The Fugacity of Pathology’s Capacity
CRUK’s pathology report highlights impending capacity problems – can the crisis be averted?
William Aryitey |
How important is pathology? If you’re reading this, you no doubt understand how essential your role is in the clinical process, but as one of our previous features pointed out, pathologists can often be underappreciated by those not in the know (1). So any recognition of the value of pathology by those outside of the profession is certainly welcomed, even if it’s not for the right reasons.
A recent report by Cancer Research UK (CRUK) unfortunately makes uncomfortable reading. While it highlights the crucial role of pathology in cancer diagnosis and its high value to patient care, it comes with a big warning: pathologists will not be able to cope with the growing demands for their services if it investment is not made, quality (2).
Over the next few years, CRUK predicts that waiting times for patients will increase, and pathology may become more expensive for providers and commissioners. They expect the different branches of pathology to become more unified, but also to suffer from staffing capacity issues that will obviously impact routine work.
However, the future doesn’t need to be bleak. The report makes nine recommendations to improve their forecast, including National Health Service (NHS) support of Sustainability and Transformation Plans (UK discussion forums between health and care leaders, about local populations), investment in infrastructure to support digital pathology, greater molecular pathology involvement in solid tumor diagnostics, and more.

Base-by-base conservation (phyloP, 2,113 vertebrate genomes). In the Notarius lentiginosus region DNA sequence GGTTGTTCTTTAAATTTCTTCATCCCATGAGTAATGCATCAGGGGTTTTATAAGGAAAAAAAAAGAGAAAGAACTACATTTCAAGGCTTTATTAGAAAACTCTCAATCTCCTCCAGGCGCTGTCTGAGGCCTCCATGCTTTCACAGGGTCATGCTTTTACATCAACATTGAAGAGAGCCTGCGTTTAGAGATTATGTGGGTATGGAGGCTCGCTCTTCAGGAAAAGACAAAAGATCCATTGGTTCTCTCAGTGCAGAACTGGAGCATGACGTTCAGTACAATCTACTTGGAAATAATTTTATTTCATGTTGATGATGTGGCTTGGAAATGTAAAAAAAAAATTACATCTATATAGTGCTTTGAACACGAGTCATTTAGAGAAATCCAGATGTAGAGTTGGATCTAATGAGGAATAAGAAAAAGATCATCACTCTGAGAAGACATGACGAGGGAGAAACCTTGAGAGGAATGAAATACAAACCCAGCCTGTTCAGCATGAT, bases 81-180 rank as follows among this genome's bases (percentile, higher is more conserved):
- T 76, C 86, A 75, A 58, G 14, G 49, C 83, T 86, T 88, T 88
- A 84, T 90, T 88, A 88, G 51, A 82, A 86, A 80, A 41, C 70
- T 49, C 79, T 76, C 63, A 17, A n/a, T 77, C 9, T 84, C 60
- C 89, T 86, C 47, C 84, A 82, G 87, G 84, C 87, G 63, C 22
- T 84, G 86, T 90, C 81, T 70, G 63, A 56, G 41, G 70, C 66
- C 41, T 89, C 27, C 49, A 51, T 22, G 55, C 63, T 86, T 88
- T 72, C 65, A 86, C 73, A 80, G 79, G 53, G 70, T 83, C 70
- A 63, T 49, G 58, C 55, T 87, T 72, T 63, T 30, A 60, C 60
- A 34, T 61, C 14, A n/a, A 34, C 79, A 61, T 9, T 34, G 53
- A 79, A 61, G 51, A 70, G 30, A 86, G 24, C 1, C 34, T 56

The Royal College of Pathologists (RCPath) welcomed the report. According to President Suzy Lishman, “It recognizes the central role of pathology in the care of patients with cancer and also highlights the serious consequences of failing to act immediately to maximize efficiency, optimize workforce, future-proof the service and improve understanding of pathology provision.” She went on to say, “We are in complete agreement with these observations and have set out our commitments and priorities to enable pathology services to meet future demand and ensure that patients receive the highest quality of care” (3). The College cites commitments such as working with the NHS, continuing to increase molecular pathology in training curricula, working with Health Education England to increase training places, and much more. RCPath also urges other organizations to play their part in helping pathology address the coming supply-demand gap.
With CRUK’s report, RCPath hopes that the call to action has been sounded – and that the field can flourish if pathology organizations band together to meet future challenges.
- M Schubert, “The last respite of the socially inept?”, The Pathologist, 3, 18–25 (2014). Available at: bit.ly/1Fs4FSH.
- Cancer Research UK, “Testing times to come? An evaluation of pathology capacity across the UK” (2016). Available at: bit.ly/2h1OJNd. Accessed December 7, 2016.
- The Royal College of Pathologists, “RCPath response to ‘Testing times to come? report” |(2016). Available at: bit.ly/2gjg4wj. Accessed December 7, 2016.